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"The Year We Went Inorganic," at Front Porch Republic
An essay about tough decisions
My essay dropped on Front Porch Republic today. You can find it here. It already got some comments and I found it interesting that the comments so far cleaved in two directions: one toward a quantifying of the risks of the inorganic solutions I’m using, the other response telling me to not beat myself up over it.
Below is an excerpt from the article.
Maybe it’s best to start with this picture of a raccoon trying to eat GMO feed corn out of an old toilet I put into the woods. I feel similarly to this raccoon when trying to maintain a homestead with a toddler and an infant in the house.
On to the excerpt:
I’m behind on everything. Chores have piled up in my distraction. Summer thunderstorms and bright sunshine have let the woods creep onto our property, and there’s more work to be done than seems possible.
Tonight, once I close the laptop, I’m going to suit up. Venturing onto the homestead to do the normal round of chores will involve swapping into another outfit, fueling up power equipment, and lots of hacking and slashing. My outerwear has been pre-soaked in permethrin to guard against deer ticks. I’m going to use a gas-powered “brush cutter,” a weed whacker that uses a spinning blade to pulverize plant matter.
It feels like I’m going to war.
In a previous essay, I described how ten years of homesteading had changed my political philosophy: I practice a sort of country bumpkin anarchism. But beyond the triumph of a suburbanite discovering the boondocks is a harsh truth: as we shape the land, the land can easily shape us. The romance of the countryside flees when it comes time to push back against nature.
It wasn’t always this way. My wife and I went out of our way to work organically. We did surprisingly well, at least until this year.
In this essay, I’ll talk about our history of using hand tools, organic pesticides, and other “natural methods,” what made us change our mind about using inorganic methods, and what I’ve learned about age, responsibility, and externalities.
Your skin, your bones, your virtue
The psychedelic retelling of a 14th century story, 2021’s The Green Knight contains a haunting speech that I can’t seem to shake. Wondering aloud why the titular knight of the film is the color green, one of the characters launches into a chilling monologue that ends with the following:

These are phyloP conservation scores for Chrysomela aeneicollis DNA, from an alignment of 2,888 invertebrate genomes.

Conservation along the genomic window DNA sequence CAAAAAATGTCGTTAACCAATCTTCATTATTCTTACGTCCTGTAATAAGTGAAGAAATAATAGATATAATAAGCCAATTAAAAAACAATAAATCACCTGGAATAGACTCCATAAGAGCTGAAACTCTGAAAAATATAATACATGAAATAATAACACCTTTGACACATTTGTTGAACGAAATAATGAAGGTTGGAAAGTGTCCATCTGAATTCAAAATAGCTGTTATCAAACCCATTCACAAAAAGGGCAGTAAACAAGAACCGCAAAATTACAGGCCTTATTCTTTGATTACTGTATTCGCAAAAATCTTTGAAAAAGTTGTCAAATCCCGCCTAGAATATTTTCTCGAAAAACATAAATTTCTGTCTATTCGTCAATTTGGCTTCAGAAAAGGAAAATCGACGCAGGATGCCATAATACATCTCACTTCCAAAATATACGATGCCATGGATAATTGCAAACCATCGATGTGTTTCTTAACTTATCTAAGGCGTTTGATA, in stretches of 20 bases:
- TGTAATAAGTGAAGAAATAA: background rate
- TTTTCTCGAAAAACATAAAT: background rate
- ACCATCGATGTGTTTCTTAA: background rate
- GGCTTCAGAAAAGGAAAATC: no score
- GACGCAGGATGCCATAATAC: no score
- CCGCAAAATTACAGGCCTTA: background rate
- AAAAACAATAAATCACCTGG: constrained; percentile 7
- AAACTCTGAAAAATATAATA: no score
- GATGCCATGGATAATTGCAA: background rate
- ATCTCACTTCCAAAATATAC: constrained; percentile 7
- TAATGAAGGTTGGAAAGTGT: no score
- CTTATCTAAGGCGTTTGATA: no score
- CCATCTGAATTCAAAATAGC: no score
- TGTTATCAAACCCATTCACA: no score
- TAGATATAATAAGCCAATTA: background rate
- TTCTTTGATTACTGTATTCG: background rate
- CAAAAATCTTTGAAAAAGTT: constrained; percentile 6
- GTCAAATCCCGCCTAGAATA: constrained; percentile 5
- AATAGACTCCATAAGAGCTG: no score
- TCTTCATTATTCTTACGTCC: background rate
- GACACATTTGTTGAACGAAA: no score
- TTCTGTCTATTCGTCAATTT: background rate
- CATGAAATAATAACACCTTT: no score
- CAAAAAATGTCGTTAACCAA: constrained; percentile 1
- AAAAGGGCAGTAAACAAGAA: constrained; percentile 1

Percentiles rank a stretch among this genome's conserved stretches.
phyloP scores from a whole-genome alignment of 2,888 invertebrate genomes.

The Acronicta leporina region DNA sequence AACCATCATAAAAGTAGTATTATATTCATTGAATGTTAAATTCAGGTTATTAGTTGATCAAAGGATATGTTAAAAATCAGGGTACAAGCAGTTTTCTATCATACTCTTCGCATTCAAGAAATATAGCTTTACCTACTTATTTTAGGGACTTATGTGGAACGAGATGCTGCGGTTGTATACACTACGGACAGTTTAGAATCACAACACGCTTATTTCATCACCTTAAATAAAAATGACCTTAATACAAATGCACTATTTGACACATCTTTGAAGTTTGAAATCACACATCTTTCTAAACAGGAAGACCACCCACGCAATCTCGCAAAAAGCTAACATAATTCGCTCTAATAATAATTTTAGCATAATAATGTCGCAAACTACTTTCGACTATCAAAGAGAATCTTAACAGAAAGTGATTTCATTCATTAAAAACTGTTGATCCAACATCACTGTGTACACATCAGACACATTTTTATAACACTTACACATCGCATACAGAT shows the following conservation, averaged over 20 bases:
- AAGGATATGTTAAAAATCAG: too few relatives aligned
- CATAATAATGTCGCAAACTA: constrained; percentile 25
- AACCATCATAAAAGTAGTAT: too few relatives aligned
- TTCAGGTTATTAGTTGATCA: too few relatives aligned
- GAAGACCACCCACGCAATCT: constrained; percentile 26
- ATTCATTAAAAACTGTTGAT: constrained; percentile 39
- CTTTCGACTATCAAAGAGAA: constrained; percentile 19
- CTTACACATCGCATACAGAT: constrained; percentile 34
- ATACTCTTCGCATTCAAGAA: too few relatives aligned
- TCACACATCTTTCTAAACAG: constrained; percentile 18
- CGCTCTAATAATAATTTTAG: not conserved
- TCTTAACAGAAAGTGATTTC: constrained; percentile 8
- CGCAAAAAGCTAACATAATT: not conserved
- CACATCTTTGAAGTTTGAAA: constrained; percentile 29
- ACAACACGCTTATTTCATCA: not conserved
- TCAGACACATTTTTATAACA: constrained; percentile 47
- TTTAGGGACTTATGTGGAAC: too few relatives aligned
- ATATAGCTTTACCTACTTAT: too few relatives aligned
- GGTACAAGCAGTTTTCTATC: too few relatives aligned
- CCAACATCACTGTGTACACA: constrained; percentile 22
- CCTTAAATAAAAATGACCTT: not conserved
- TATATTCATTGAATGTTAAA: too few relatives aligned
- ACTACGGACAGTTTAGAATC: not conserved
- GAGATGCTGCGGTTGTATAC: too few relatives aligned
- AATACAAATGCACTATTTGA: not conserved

When you go, your footprints will fill with grass. Moss shall cover your tombstone, and as the sun rises, green shall spread over all, in all its shades and hues. This verdigris will overtake your swords and your coins and your battlements and, try as you might, all you hold dear will succumb to it. Your skin, your bones. Your virtue.
Anyone who has ever lived at the edge of civilization knows the truth of this speech in their bones. It takes almost no time at all for nature to erase everything you’ve built. Sooner or later, the green comes for us. And no matter how much energy you have, the green has more.
Keeping nature at bay, through any means necessary, runs deep in our consciousness. Rattlesnakes are extirpated in my region because, as the more-than-90-year-old woman down the street tells me, they killed rattlesnakes on sight back in her day. My county and the state Department of Agriculture quietly dumps pyrethrin-based insecticides by airplane to kill black gnats, midges, and mosquitoes, all in an attempt to forestall outbreaks of West Nile and other diseases. Elk reside in Pennsylvania, but only in the far north central mountains of the state, even though their range included my southeastern corner of the state. Reintroduced after full extirpation over a century ago, these transplanted Yellowstone elk immediately left the mountains to level farmers’ cornfields. The Game Commission had to mediate the wildlife conflict battle. They won’t ever finish trying to keep the massive elk from eating crops and farmers from shooting them.
When my wife and I started our rural homestead, we were suburbanites with a lot of ideas. For one, we’d do everything organically. No question. Second, we’d endeavor to only use hand tools. Scythe, sickle, spade. We’d become experts in the old ways. And third, we’d limit outside inputs. Among other ethics we’d imposed on ourselves, these three were in line with the permaculture principles that guided our work. We thought it was our responsibility not only to our own land but also to our community and the planet: as landowner Doug Duren puts it, “it’s not ours, it’s just our turn”.
Nature humbled us. When we started our podcast to record our homestead adventures, we spent a lot of time recounting our failures: acres-worth of organic crops lost to pest damage, groundhogs digging tunnels under our outbuildings, and, probably the most notorious story around here, a mouse breaking into the garage to eat my wife’s tomato seedlings, just a few days emerged from the soil.
We kept on grinding. Ten years later, we’d managed to only use two gasoline-powered tools: a chainsaw and a chipper-shredder. Ten years later, the strongest chemical we’d used was Neem oil. And then, ten years after we’d started, we had our second child.
Continued at Front Porch Republic... https://www.frontporchrepublic.com/2023/09/the-year-we-went-inorganic/
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